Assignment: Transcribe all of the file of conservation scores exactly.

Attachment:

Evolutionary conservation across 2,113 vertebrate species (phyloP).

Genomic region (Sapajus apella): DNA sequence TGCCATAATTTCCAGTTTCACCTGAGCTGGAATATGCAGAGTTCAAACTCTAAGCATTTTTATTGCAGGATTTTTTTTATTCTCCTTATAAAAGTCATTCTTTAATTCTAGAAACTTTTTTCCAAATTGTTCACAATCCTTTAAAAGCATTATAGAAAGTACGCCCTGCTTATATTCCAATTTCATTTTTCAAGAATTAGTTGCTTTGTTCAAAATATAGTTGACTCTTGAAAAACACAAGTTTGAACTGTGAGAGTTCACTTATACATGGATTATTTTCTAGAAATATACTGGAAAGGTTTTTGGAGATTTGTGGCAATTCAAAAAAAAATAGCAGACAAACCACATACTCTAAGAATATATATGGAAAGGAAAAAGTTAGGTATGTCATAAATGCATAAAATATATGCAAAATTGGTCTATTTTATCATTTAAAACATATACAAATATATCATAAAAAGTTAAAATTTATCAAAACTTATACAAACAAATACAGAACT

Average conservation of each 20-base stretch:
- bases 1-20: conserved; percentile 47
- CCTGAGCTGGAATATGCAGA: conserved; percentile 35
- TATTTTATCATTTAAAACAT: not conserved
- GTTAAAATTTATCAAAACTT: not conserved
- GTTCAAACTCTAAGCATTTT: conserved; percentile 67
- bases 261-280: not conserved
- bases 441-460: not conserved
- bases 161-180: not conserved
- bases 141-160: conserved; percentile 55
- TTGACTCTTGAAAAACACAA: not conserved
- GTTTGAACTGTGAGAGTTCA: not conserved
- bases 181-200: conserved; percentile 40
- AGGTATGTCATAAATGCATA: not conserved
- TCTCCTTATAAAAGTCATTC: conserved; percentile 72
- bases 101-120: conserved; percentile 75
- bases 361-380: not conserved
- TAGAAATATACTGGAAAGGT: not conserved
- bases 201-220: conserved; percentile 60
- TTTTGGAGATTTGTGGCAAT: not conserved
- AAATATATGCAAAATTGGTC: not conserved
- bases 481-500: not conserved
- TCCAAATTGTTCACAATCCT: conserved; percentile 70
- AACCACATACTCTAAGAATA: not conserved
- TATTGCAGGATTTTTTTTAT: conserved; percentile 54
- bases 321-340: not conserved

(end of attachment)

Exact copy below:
Evolutionary conservation across 2,113 vertebrate species (phyloP).

Genomic region (Sapajus apella): DNA sequence TGCCATAATTTCCAGTTTCACCTGAGCTGGAATATGCAGAGTTCAAACTCTAAGCATTTTTATTGCAGGATTTTTTTTATTCTCCTTATAAAAGTCATTCTTTAATTCTAGAAACTTTTTTCCAAATTGTTCACAATCCTTTAAAAGCATTATAGAAAGTACGCCCTGCTTATATTCCAATTTCATTTTTCAAGAATTAGTTGCTTTGTTCAAAATATAGTTGACTCTTGAAAAACACAAGTTTGAACTGTGAGAGTTCACTTATACATGGATTATTTTCTAGAAATATACTGGAAAGGTTTTTGGAGATTTGTGGCAATTCAAAAAAAAATAGCAGACAAACCACATACTCTAAGAATATATATGGAAAGGAAAAAGTTAGGTATGTCATAAATGCATAAAATATATGCAAAATTGGTCTATTTTATCATTTAAAACATATACAAATATATCATAAAAAGTTAAAATTTATCAAAACTTATACAAACAAATACAGAACT

Average conservation of each 20-base stretch:
- bases 1-20: conserved; percentile 47
- CCTGAGCTGGAATATGCAGA: conserved; percentile 35
- TATTTTATCATTTAAAACAT: not conserved
- GTTAAAATTTATCAAAACTT: not conserved
- GTTCAAACTCTAAGCATTTT: conserved; percentile 67
- bases 261-280: not conserved
- bases 441-460: not conserved
- bases 161-180: not conserved
- bases 141-160: conserved; percentile 55
- TTGACTCTTGAAAAACACAA: not conserved
- GTTTGAACTGTGAGAGTTCA: not conserved
- bases 181-200: conserved; percentile 40
- AGGTATGTCATAAATGCATA: not conserved
- TCTCCTTATAAAAGTCATTC: conserved; percentile 72
- bases 101-120: conserved; percentile 75
- bases 361-380: not conserved
- TAGAAATATACTGGAAAGGT: not conserved
- bases 201-220: conserved; percentile 60
- TTTTGGAGATTTGTGGCAAT: not conserved
- AAATATATGCAAAATTGGTC: not conserved
- bases 481-500: not conserved
- TCCAAATTGTTCACAATCCT: conserved; percentile 70
- AACCACATACTCTAAGAATA: not conserved
- TATTGCAGGATTTTTTTTAT: conserved; percentile 54
- bases 321-340: not conserved